LAST NIGHT IN SOHO (2021)
Starring Thomasin McKenzie, Anya Taylor-Joy, Matt Smith, Terence Stamp, Michael Ajao, Diana Rigg, Rita Tushingham, Jessie Mei Li, Synnøve Karlsen, Margaret Nolan, Lisa McGrillis, James Phelps, Oliver Phelps, Elizabeth Berrington, Rebecca Harrod, Pauline McLynn, Beth Singh, Alan Mahon, Paul Brightwell, Jacqui-Lee Pryce, Al Roberts and Terence Frisch.
Screenplay by Edgar Wright and Krysty Wilson-Cairns.
Directed by Edgar Wright.
Distributed by Focus Features. 116 minutes. Rated R.
Edgar Wright is an amazing stylist as a film maker. Last Night in Soho looks spectacular. It captures the look and the feel of swinging London in the 1960s amazingly. It is a world of gorgeous birds, shifty blokes, mod music, smokey bars, classic cars, flashing lights and sudden danger.
The movie has a real grabber of a concept. In the modern day, Eloise (Thomasin McKenzie) a young British design major – who may have some psychic powers and has a family history of mental problems – goes to university in London. Ellie moves into an old flat and starts having dreams of going back to the late 1960s. Her “guide” to the past life is Sandie (Anya Taylor-Joy), a stunning young doe-eyed ingenue who is trying to make it as a singer in swinging London.
At first, Ellie loves the mental time travelling, however quickly the dark side of the time and situation start to intrude, with drugs, prostitution, violence and subjugation all becoming increasingly common in the woman’s life. Then one night, Ellie dreams that the woman was murdered.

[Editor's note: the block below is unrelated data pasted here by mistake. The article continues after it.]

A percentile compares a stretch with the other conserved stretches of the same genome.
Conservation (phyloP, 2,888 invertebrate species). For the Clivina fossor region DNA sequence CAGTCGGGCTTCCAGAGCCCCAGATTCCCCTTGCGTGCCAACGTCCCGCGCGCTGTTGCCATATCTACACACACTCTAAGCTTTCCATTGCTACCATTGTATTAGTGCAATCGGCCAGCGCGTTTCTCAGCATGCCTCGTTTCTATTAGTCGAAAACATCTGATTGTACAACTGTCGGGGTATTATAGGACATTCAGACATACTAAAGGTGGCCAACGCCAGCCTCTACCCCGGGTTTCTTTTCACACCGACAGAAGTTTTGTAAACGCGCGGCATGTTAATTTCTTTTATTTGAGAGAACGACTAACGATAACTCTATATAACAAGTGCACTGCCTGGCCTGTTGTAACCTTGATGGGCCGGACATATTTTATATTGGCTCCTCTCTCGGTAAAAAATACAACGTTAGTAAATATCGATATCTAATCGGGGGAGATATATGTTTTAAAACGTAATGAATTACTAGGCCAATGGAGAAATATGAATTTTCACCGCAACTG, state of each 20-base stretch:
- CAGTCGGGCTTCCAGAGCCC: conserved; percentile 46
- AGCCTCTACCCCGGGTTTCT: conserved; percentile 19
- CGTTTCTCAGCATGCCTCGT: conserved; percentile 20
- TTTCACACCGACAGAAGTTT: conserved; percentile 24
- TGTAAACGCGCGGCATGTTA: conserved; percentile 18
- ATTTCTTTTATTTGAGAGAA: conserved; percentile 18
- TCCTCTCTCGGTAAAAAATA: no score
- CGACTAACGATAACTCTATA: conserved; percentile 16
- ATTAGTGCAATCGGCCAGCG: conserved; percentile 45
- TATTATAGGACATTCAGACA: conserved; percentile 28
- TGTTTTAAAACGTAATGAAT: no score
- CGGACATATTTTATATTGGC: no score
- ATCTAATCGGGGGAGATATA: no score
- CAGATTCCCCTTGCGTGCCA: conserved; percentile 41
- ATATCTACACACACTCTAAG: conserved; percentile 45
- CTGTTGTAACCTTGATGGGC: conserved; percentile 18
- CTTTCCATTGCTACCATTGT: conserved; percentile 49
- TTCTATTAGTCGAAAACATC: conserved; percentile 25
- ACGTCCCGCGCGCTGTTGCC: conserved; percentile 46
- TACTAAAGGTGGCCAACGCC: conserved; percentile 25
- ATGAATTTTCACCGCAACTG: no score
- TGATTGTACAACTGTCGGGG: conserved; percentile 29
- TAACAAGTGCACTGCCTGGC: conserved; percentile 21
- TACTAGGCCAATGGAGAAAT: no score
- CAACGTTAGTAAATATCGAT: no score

In the meantime, in the waking world, Ellie is seeing lots of places and things that were in her visions. Ellie begins obsessively trying to figure out if Sandie was real, and if so, what happened to her, if she was really killed. And Ellie is being followed by these strange men with empty, constantly shifting faces – first in her dreams and then in the real world.
It’s a great idea. Too bad the film’s ending doesn’t quite live up to the potential. It’s still a cool film, but the whole mystery ends up coming a bit off the rails. Plus, some of the social commentary is a bit heavy-handed.
But man, Last Night in Soho sets the mood well and it’s a whole lot of fun.
Plus, adding to its 1960s bonafides, Last Night in Soho features the last performance by the late, great Diana Rigg as the landlady of Ellie’s new flat.
This is the first time that Wright has done what can be considered a straight horror film – although earlier films like Shaun of the Dead were parodies of the form which straddled the line between humor and horror. Honestly, the horror aspects of Last Night in Soho are some of the weaker parts of the film.
The fantasy time-travel aspects are better, and the film truly takes off in the 1960s pastiches. The wardrobe, the soundtrack, the styles – all are note perfect. Last Night in Soho is worth watching for these things alone.
Jay S. Jacobs
Copyright ©2021 PopEntertainment.com. All rights reserved. Posted: October 29, 2021.